With winter fast approaching, here is what you need to know about hiking Table Mountain in winter. We will look at the pros and cons as well as the practicalities involved to ensure you get an optimal Table Mountain hiking experience.
Cape Town’s winter runs from June to August.
The city gets 70 to 80% of its annual rainfall during these three months. With an average winter daytime temperature of 17 degrees Celsius, Cape Town winters are mild compared to northern Europe and the northern part of the US. The unpleasantness lies more in that it is wet rather than bitterly cold.
However, in between rainy spells you get clear, balmy days that make for the best Table Mountain hiking weather. No need to start 5.30am to beat the heat; no excessive heat; crystalline air; waterfalls and streams; and hardly any wind. The latter is a big one: Cape Town gets very windy in summer, usually resulting in cableway closure, necessitating a hike back down – tough and unpleasant. Also, most people detest hiking in the wind: it is tough to maintain both balance and conversation.
Table Mountain Streams
Another advantage of winter hiking worthy of elaboration is water-features: streams, cascades and waterfalls. After heavy rain, the mountain is alive with the sound of water. During these times, cascades and streams occur along most Table Mountain hikes. Some waterfalls are easily accessible; others require a detour. Table Mountain’s summit becomes the birthplace of streams, and it is fascinating to see rainwater percolate from marshes to form trickles. These trickles grow in size and gather momentum as more converge to form rivulets and eventually fully-fledged streams. Some ravines – like Window Gorge, Blinkwater Gully, Silverstream Ravine and Fir Tree Ravine – enjoy a generous runoff thanks to their sizeable catchment areas. Thin, white ribbons of falling water extend own the mountain after heavy rain – a singular sight. Fir Tree Ravine in particular features an impressive series of waterfalls extending down the entire height of the mountain.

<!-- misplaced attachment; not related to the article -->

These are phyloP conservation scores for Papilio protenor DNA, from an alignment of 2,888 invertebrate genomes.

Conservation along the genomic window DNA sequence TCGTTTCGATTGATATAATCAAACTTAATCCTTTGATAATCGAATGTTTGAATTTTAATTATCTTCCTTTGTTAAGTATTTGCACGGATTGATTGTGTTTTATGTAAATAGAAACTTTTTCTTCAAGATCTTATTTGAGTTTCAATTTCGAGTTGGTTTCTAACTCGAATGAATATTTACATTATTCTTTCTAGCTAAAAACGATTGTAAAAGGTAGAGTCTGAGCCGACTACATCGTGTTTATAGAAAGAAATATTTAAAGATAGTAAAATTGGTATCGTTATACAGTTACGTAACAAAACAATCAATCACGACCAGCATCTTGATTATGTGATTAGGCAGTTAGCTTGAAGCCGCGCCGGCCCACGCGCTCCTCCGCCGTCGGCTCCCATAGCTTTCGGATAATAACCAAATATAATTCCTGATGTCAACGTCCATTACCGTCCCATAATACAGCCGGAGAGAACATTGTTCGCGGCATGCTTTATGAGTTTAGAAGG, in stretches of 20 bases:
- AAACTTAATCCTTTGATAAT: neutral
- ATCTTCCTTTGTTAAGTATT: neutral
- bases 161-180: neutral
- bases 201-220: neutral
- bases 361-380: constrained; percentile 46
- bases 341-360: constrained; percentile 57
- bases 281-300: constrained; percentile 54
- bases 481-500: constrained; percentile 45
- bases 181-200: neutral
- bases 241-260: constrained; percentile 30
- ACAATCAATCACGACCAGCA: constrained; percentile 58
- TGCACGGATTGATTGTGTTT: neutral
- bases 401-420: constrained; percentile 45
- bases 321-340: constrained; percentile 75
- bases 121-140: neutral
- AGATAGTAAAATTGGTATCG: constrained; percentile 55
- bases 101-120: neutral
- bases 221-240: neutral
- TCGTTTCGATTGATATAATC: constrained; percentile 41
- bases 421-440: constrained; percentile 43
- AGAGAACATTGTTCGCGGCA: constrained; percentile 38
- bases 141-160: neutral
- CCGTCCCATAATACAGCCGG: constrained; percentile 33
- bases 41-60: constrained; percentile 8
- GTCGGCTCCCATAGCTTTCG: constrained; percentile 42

The downside to visiting Cape Town in winter is that you might get rain for 2 or 3 consecutive days. Thick cloud engulfs Table Mountain, leaving only the lower slopes visible. Trails are slippery and views non-existent. For this reason, it is essential that you book your hike for the first day in your stay to allow for spare days in event of bad weather.
It rarely rains for more than 3 days in a row, so if possible, plan for at least 5 days in Cape Town to get a good weather window. The city offers ample attractions and activities to keep you occupied for that period. As for Table Mountain hiking, a 5-day stay optimizes your chances of getting a gem of a day. Still, pack a warm layer and a rain-jacket. Table Mountain’s weather is notoriously unpredictable.
Nothing quite beats hiking Table Mountain on a crisp, clear day, with streams gushing and the marshes alive with the clicking and chirping of frogs. The air is fresh and still, the sun gentle and the mountain alive with the sound of water. And a brew of lunchtime tea on a rocky outcrop tastes extra good.